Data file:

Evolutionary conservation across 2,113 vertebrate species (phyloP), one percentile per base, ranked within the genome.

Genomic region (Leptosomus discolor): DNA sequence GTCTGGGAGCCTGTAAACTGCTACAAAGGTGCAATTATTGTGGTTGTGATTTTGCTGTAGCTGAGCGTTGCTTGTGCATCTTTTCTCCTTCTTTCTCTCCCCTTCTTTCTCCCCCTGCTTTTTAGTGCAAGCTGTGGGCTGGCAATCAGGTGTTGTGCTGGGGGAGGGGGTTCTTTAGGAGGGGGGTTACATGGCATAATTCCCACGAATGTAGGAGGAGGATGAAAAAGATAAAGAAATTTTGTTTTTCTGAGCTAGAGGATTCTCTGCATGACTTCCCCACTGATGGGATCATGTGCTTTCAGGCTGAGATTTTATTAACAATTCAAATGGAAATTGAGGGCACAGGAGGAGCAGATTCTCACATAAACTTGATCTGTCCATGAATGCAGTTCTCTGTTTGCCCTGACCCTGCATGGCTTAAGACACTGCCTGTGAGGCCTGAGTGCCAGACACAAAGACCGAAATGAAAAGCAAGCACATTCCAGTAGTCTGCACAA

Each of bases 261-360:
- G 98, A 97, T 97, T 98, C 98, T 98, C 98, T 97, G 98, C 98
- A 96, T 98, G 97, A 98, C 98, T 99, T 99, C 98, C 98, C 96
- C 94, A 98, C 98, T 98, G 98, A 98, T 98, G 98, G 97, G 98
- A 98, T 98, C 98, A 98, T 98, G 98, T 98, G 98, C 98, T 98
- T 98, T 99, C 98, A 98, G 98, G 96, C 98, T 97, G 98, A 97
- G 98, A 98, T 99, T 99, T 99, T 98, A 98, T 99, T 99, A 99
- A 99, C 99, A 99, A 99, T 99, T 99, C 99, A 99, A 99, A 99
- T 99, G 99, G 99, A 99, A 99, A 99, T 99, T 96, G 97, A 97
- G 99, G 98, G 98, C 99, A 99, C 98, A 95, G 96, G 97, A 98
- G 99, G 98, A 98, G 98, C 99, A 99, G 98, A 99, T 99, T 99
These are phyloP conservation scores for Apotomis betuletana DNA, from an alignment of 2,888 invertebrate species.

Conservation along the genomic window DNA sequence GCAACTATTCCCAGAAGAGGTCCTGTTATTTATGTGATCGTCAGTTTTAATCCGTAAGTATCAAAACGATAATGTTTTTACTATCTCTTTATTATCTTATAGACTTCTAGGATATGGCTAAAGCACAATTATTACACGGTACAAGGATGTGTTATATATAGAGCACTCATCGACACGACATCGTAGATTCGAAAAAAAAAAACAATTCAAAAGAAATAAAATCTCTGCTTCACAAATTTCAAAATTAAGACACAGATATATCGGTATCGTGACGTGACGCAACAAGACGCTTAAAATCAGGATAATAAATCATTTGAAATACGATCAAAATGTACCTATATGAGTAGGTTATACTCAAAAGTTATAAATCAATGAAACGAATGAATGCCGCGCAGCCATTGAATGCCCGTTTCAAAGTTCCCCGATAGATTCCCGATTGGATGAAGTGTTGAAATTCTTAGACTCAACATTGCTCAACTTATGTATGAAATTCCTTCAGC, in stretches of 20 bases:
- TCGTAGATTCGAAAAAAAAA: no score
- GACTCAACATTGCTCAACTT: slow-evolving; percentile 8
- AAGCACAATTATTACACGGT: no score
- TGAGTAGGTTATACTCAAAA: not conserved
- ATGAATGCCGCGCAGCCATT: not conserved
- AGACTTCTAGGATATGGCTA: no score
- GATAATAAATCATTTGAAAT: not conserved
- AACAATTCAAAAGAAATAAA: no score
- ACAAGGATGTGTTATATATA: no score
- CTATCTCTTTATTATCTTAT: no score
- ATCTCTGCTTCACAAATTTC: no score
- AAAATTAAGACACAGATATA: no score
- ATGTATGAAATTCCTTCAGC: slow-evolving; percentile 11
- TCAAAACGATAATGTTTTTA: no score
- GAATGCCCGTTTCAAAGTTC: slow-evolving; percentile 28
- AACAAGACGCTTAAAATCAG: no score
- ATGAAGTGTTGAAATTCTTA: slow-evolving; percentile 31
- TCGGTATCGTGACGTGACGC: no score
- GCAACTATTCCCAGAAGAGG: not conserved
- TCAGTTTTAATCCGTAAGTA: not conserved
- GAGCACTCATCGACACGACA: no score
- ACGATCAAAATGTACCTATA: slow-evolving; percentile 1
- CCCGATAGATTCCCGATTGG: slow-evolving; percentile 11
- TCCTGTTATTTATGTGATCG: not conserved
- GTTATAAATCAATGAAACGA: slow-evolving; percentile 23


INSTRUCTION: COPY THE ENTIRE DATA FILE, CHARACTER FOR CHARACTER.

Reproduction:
Evolutionary conservation across 2,113 vertebrate species (phyloP), one percentile per base, ranked within the genome.

Genomic region (Leptosomus discolor): DNA sequence GTCTGGGAGCCTGTAAACTGCTACAAAGGTGCAATTATTGTGGTTGTGATTTTGCTGTAGCTGAGCGTTGCTTGTGCATCTTTTCTCCTTCTTTCTCTCCCCTTCTTTCTCCCCCTGCTTTTTAGTGCAAGCTGTGGGCTGGCAATCAGGTGTTGTGCTGGGGGAGGGGGTTCTTTAGGAGGGGGGTTACATGGCATAATTCCCACGAATGTAGGAGGAGGATGAAAAAGATAAAGAAATTTTGTTTTTCTGAGCTAGAGGATTCTCTGCATGACTTCCCCACTGATGGGATCATGTGCTTTCAGGCTGAGATTTTATTAACAATTCAAATGGAAATTGAGGGCACAGGAGGAGCAGATTCTCACATAAACTTGATCTGTCCATGAATGCAGTTCTCTGTTTGCCCTGACCCTGCATGGCTTAAGACACTGCCTGTGAGGCCTGAGTGCCAGACACAAAGACCGAAATGAAAAGCAAGCACATTCCAGTAGTCTGCACAA

Each of bases 261-360:
- G 98, A 97, T 97, T 98, C 98, T 98, C 98, T 97, G 98, C 98
- A 96, T 98, G 97, A 98, C 98, T 99, T 99, C 98, C 98, C 96
- C 94, A 98, C 98, T 98, G 98, A 98, T 98, G 98, G 97, G 98
- A 98, T 98, C 98, A 98, T 98, G 98, T 98, G 98, C 98, T 98
- T 98, T 99, C 98, A 98, G 98, G 96, C 98, T 97, G 98, A 97
- G 98, A 98, T 99, T 99, T 99, T 98, A 98, T 99, T 99, A 99
- A 99, C 99, A 99, A 99, T 99, T 99, C 99, A 99, A 99, A 99
- T 99, G 99, G 99, A 99, A 99, A 99, T 99, T 96, G 97, A 97
- G 99, G 98, G 98, C 99, A 99, C 98, A 95, G 96, G 97, A 98
- G 99, G 98, A 98, G 98, C 99, A 99, G 98, A 99, T 99, T 99
These are phyloP conservation scores for Apotomis betuletana DNA, from an alignment of 2,888 invertebrate species.

Conservation along the genomic window DNA sequence GCAACTATTCCCAGAAGAGGTCCTGTTATTTATGTGATCGTCAGTTTTAATCCGTAAGTATCAAAACGATAATGTTTTTACTATCTCTTTATTATCTTATAGACTTCTAGGATATGGCTAAAGCACAATTATTACACGGTACAAGGATGTGTTATATATAGAGCACTCATCGACACGACATCGTAGATTCGAAAAAAAAAAACAATTCAAAAGAAATAAAATCTCTGCTTCACAAATTTCAAAATTAAGACACAGATATATCGGTATCGTGACGTGACGCAACAAGACGCTTAAAATCAGGATAATAAATCATTTGAAATACGATCAAAATGTACCTATATGAGTAGGTTATACTCAAAAGTTATAAATCAATGAAACGAATGAATGCCGCGCAGCCATTGAATGCCCGTTTCAAAGTTCCCCGATAGATTCCCGATTGGATGAAGTGTTGAAATTCTTAGACTCAACATTGCTCAACTTATGTATGAAATTCCTTCAGC, in stretches of 20 bases:
- TCGTAGATTCGAAAAAAAAA: no score
- GACTCAACATTGCTCAACTT: slow-evolving; percentile 8
- AAGCACAATTATTACACGGT: no score
- TGAGTAGGTTATACTCAAAA: not conserved
- ATGAATGCCGCGCAGCCATT: not conserved
- AGACTTCTAGGATATGGCTA: no score
- GATAATAAATCATTTGAAAT: not conserved
- AACAATTCAAAAGAAATAAA: no score
- ACAAGGATGTGTTATATATA: no score
- CTATCTCTTTATTATCTTAT: no score
- ATCTCTGCTTCACAAATTTC: no score
- AAAATTAAGACACAGATATA: no score
- ATGTATGAAATTCCTTCAGC: slow-evolving; percentile 11
- TCAAAACGATAATGTTTTTA: no score
- GAATGCCCGTTTCAAAGTTC: slow-evolving; percentile 28
- AACAAGACGCTTAAAATCAG: no score
- ATGAAGTGTTGAAATTCTTA: slow-evolving; percentile 31
- TCGGTATCGTGACGTGACGC: no score
- GCAACTATTCCCAGAAGAGG: not conserved
- TCAGTTTTAATCCGTAAGTA: not conserved
- GAGCACTCATCGACACGACA: no score
- ACGATCAAAATGTACCTATA: slow-evolving; percentile 1
- CCCGATAGATTCCCGATTGG: slow-evolving; percentile 11
- TCCTGTTATTTATGTGATCG: not conserved
- GTTATAAATCAATGAAACGA: slow-evolving; percentile 23